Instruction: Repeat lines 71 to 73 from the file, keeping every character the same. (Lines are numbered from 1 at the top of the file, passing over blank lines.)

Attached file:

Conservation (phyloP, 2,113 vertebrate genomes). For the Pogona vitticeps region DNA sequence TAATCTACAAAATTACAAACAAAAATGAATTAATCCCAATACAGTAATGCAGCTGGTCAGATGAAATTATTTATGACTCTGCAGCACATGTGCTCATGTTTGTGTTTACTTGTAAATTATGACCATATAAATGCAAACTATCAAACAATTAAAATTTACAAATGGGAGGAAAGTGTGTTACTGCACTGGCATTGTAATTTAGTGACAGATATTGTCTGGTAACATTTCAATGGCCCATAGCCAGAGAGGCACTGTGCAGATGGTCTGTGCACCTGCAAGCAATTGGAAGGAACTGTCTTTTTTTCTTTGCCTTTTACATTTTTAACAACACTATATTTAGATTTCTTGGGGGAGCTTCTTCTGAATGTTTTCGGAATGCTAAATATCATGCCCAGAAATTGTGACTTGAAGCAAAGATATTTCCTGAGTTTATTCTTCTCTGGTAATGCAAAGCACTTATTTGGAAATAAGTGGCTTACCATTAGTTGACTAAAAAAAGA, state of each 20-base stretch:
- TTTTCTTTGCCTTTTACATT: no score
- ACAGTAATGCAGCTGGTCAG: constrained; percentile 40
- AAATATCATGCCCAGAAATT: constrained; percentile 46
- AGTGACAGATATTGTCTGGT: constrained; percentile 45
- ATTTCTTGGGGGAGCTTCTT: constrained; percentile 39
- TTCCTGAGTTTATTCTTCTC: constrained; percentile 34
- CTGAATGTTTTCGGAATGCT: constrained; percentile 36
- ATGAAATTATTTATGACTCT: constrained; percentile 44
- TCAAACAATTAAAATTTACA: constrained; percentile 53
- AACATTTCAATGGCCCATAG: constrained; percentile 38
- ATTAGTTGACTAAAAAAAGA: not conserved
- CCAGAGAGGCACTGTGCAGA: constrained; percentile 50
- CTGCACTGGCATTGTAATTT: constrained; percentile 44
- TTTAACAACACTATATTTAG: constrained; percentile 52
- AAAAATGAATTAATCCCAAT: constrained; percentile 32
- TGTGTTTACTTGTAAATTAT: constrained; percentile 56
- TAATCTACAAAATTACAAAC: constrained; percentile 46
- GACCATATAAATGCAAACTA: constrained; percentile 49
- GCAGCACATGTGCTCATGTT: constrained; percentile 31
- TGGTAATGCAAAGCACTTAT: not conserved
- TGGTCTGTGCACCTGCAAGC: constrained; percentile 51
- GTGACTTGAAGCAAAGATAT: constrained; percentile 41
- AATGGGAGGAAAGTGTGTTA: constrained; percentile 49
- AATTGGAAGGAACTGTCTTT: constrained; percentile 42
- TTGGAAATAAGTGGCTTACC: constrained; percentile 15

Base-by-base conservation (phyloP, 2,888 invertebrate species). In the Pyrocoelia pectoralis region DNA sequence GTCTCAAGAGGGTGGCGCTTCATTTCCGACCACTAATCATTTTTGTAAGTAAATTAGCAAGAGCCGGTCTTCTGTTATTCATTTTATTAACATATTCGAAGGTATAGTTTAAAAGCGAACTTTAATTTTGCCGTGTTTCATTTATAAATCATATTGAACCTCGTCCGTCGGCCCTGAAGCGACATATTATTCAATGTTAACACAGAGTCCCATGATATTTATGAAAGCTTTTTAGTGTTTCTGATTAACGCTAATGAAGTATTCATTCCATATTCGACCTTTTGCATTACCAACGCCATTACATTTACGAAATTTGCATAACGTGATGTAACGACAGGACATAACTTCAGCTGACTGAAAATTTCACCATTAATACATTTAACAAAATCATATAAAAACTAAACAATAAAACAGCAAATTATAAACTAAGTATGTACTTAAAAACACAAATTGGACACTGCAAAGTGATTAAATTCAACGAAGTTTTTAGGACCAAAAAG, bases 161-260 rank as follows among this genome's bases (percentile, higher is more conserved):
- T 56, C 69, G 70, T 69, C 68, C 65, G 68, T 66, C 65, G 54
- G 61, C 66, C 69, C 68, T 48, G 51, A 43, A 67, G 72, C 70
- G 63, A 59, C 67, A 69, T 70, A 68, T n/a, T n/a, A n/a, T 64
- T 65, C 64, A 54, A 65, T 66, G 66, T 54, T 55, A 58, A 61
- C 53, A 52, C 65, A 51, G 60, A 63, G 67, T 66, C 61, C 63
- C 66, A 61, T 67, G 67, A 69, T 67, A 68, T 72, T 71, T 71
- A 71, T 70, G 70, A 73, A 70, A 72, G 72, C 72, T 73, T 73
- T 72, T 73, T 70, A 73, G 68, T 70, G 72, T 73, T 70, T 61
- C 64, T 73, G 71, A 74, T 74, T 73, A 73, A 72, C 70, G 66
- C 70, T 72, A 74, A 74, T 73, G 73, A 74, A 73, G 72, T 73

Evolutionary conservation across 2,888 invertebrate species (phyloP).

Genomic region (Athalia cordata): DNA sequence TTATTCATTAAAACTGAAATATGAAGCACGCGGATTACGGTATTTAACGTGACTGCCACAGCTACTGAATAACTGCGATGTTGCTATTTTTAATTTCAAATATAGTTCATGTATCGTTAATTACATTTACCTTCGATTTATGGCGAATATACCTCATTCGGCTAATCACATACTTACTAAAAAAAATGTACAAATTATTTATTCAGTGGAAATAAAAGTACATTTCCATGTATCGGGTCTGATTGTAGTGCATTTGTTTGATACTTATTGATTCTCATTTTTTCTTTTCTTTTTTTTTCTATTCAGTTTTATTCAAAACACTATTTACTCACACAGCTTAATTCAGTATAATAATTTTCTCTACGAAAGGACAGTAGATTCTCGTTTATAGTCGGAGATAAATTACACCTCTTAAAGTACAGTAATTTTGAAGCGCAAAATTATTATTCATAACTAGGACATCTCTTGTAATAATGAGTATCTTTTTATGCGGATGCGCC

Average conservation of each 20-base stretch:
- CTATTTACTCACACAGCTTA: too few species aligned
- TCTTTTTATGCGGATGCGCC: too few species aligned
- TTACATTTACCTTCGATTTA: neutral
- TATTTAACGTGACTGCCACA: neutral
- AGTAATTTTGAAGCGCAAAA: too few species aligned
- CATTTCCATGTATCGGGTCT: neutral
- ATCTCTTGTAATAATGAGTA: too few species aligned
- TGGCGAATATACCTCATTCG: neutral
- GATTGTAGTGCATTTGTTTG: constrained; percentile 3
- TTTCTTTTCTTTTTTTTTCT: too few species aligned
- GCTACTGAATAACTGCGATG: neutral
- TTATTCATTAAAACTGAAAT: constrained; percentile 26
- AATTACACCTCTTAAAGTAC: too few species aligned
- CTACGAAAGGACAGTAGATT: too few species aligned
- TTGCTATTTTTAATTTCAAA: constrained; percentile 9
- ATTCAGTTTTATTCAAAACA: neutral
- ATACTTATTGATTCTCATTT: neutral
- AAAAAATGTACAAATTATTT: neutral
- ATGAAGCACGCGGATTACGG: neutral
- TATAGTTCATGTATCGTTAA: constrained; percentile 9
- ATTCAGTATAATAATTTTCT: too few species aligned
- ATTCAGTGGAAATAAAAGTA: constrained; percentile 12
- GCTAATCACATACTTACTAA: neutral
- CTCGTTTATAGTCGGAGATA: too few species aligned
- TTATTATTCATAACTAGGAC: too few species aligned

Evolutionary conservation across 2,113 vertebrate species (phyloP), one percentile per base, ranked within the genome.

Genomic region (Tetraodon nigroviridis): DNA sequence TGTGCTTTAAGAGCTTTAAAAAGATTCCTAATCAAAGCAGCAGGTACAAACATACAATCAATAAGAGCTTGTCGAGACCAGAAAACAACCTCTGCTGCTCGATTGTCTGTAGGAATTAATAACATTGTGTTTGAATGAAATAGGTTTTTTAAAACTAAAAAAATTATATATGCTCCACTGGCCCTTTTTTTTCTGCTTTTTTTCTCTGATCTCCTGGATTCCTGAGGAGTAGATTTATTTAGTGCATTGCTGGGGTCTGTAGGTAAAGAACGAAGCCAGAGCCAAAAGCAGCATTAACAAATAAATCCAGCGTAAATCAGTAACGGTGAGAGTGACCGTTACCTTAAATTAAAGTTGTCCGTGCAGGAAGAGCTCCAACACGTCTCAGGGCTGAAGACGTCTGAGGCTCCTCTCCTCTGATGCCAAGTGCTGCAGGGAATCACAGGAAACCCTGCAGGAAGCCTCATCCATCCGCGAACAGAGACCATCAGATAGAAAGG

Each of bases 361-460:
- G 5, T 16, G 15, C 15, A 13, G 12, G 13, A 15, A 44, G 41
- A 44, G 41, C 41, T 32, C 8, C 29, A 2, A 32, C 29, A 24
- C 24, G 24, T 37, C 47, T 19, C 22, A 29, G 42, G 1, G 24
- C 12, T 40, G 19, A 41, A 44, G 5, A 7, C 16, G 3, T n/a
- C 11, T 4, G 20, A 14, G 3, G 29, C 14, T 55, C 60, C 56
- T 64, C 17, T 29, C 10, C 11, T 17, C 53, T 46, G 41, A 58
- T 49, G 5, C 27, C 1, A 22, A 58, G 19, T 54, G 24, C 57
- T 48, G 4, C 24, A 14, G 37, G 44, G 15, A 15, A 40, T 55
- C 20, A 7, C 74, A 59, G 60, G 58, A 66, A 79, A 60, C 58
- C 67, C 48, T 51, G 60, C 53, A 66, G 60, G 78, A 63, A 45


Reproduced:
- C 24, G 24, T 37, C 47, T 19, C 22, A 29, G 42, G 1, G 24
- C 12, T 40, G 19, A 41, A 44, G 5, A 7, C 16, G 3, T n/a
- C 11, T 4, G 20, A 14, G 3, G 29, C 14, T 55, C 60, C 56